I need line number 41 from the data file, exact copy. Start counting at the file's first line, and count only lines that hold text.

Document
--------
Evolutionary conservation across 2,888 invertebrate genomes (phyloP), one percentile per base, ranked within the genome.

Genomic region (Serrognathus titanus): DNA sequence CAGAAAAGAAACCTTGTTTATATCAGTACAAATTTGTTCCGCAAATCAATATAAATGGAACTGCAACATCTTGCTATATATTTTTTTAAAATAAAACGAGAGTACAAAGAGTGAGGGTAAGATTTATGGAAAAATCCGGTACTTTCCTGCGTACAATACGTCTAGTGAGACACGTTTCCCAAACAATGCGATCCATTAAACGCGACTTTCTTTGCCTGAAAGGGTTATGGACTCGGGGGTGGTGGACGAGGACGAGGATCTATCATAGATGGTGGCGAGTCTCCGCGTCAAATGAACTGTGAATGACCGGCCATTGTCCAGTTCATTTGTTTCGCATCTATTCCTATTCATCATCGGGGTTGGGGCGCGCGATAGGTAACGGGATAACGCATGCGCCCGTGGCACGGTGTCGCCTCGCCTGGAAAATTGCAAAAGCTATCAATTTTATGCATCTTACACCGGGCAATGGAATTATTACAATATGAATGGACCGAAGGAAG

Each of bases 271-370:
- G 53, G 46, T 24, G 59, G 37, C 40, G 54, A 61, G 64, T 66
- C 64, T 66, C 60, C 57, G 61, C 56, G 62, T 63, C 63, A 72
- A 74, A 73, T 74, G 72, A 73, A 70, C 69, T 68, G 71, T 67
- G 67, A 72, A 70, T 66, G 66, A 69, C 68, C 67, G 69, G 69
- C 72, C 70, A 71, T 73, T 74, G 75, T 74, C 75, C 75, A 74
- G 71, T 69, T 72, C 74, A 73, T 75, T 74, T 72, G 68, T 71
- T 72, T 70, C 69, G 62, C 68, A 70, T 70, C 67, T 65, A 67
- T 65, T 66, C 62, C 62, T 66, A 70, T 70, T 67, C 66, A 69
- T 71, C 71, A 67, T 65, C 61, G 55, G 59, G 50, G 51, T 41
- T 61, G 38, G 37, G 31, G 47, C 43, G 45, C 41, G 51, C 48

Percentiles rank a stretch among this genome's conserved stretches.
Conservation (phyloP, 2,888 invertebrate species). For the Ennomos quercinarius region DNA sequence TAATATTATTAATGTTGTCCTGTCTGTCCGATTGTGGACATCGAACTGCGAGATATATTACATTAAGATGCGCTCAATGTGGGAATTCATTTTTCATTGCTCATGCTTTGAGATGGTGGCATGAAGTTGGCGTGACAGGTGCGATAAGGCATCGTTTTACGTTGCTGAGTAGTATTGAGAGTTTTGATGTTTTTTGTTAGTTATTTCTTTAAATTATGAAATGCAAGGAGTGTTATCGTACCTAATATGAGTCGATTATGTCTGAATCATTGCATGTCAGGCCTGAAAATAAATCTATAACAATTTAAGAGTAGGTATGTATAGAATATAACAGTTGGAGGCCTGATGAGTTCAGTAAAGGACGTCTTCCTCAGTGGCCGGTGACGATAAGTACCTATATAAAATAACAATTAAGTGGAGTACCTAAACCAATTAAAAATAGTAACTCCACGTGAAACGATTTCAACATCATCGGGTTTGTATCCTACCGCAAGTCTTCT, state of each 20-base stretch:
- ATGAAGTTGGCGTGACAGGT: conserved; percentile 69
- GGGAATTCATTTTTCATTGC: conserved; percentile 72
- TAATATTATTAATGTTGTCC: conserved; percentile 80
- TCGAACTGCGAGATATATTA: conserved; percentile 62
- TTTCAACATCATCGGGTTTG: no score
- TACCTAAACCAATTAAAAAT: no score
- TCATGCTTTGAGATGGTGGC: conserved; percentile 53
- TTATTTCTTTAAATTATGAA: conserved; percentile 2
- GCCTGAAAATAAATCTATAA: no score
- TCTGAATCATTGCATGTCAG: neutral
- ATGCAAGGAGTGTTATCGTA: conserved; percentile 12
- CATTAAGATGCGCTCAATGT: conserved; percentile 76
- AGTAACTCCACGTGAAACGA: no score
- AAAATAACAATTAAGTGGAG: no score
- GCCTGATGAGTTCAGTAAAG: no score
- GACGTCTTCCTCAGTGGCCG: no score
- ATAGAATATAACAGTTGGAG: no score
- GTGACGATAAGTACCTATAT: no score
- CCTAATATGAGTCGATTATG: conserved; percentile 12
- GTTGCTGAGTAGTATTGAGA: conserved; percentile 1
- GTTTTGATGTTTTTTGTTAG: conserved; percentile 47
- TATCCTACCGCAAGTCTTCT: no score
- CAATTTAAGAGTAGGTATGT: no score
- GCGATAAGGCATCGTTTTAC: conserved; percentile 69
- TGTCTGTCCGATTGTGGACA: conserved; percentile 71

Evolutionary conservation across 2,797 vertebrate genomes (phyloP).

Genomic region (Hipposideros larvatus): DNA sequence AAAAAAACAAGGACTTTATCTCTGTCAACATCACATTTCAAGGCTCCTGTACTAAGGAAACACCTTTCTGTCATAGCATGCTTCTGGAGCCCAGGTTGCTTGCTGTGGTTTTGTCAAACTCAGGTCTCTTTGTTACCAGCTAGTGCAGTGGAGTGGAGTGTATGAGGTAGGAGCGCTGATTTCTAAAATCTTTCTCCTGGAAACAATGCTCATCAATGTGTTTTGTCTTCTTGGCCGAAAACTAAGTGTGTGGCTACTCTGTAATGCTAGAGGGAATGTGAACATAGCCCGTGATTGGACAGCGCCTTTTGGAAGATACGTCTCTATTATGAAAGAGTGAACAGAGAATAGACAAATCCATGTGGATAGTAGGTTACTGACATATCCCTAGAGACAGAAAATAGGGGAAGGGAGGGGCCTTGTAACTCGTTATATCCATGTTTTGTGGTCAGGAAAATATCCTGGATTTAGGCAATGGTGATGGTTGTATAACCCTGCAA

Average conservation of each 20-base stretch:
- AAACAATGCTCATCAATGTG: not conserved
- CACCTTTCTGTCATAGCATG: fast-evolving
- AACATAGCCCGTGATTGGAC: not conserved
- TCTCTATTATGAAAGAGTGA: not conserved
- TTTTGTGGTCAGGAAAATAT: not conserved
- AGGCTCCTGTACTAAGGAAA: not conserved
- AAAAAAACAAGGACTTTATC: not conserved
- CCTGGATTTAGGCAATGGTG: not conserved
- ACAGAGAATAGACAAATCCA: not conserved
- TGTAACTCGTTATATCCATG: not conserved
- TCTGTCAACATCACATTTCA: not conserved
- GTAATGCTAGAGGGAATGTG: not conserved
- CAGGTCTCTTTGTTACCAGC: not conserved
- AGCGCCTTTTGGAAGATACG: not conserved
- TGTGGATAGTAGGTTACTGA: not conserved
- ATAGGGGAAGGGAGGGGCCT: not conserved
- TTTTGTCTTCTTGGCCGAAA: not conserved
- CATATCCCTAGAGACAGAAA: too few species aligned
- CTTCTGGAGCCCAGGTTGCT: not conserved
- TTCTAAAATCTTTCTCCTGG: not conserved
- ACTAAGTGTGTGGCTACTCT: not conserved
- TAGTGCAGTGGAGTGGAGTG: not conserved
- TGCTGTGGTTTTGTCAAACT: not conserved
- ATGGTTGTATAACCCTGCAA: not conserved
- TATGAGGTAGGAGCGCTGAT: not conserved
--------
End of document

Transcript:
Evolutionary conservation across 2,797 vertebrate genomes (phyloP).